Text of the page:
The third area is smaller innovation programmes such as innovation vouchers, which I mentioned, and collaborative programmes between Invest NI and the universities on a company-specific basis. Those are the knowledge transfer programmes (KTPs), which are also European-funded. So there is a very healthy suite of European funding across our base.
In the balance of our budget, as we reduce our support on selective financial assistance around jobs, we increase our support in R&D. If you were to compare our budget profile today with that of seven years ago, you would find that much more of our budget is spent on R&D and much less on job creation.
The last element are the European funding mechanisms for local companies to collaborate with companies across the European Union, and then to bid directly to get access to that funding. I agree with you and acknowledge that that is an area in which we can all do more collectively to try to help firms. The Executive took a decision to put points of contact into Departments around Northern Ireland to try to support firms to access that funding, and that has started to work fairly well. However, we probably need to get more heavily engaged in trying to support firms and, in the same way that we did with construction projects in London, matchmake for them. The Enterprise Europe Network is embedded within us, but it probably needs to move a bit further.
The Chairperson: I appreciate that, and I expected to hear what is being done to do more on that front.
Mr Ennis: Let me comment on that. I can give you some insight. SSE Ireland has just submitted a Horizon 2020 project, along with Glen Dimplex and Intel. Those are three huge companies. Horizon 2020 is a competition, so you enter it and compete for a particular fund. Even with the resources behind those companies, it was a very significant piece of work. I know that the attraction of billions always gets people's attention. People are always saying that Europe is giving out billions, but that is very difficult to access. We had to put a very significant team together from an SSE, Glen Dimplex and Intel perspective to work flat out on this for three months to prepare a presentation and put in something that we may or may not win.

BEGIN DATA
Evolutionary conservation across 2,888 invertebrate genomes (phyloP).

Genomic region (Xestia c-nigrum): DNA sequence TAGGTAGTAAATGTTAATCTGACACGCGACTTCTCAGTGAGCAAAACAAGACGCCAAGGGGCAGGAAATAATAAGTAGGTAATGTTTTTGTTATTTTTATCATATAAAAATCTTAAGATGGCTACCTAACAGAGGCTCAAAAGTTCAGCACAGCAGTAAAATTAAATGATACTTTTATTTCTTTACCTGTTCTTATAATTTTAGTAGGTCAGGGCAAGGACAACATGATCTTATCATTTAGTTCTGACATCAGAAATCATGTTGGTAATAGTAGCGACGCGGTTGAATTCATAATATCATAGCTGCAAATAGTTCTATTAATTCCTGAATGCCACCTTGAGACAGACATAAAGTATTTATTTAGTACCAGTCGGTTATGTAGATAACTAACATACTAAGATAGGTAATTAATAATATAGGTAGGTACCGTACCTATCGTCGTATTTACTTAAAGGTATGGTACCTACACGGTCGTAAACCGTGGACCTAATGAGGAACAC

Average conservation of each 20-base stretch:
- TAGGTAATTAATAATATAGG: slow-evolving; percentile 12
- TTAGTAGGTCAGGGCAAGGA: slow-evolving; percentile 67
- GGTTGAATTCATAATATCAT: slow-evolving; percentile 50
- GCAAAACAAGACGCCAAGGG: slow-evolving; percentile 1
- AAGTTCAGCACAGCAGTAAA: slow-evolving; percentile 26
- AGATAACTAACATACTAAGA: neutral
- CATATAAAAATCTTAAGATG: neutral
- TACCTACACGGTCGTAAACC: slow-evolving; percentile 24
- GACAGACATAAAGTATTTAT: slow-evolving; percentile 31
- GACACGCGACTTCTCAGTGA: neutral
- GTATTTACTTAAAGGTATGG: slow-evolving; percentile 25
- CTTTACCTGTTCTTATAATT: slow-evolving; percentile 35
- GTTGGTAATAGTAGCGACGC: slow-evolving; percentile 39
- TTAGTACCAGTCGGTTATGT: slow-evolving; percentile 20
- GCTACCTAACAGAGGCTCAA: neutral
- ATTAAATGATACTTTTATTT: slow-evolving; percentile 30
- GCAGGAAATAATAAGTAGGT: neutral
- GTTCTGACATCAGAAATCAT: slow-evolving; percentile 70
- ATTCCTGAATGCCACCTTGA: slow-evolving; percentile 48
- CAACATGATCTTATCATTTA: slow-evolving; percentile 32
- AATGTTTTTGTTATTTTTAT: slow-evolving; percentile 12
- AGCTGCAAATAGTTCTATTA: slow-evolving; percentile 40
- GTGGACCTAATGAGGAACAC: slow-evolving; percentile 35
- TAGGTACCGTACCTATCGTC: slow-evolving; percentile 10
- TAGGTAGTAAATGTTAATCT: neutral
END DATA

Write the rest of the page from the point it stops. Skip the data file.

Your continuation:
We had to visit Europe on a number of occasions to lobby. When you get to Europe, the door is open, and people are very helpful in saying that they think that our offer is good on certain points. The initial feedback — I do not think that I am giving anything away — was that it was all too Irish. They understood that we were North and South with a bit of UK thrown in, but they told us that we needed a wider geographic. We sought and ended up with other corporations involved with that bid on a European level. That is the scale of it. My point is that, from a Northern Ireland perspective, we do not have a lot of companies of that scale that are in a position to take advantage of even going for a submission to something like Horizon 2020. It is a significant piece of work.
The Chairperson: I hear what you are saying. We have been to Dublin and learned what Enterprise Ireland is doing. Granted, there is the nature of the economy there and the types of companies, one of which you are collaborating with. However, were I a person in a business with an innovative project, there are key officials down South in Enterprise Ireland who are dealing with the thematic areas.
Mr Ennis: We have that —
The Chairperson: I am not sure that that is widely known. Certainly, what we are hearing is limited. I know that we are going down to see you and that you have a conference coming up very shortly, which I also hope to attend. It is about having that capacity to make the information known to those who can avail themselves of projects and opportunities. That is the key issue, and I do not get the impression that that has quite kicked in yet.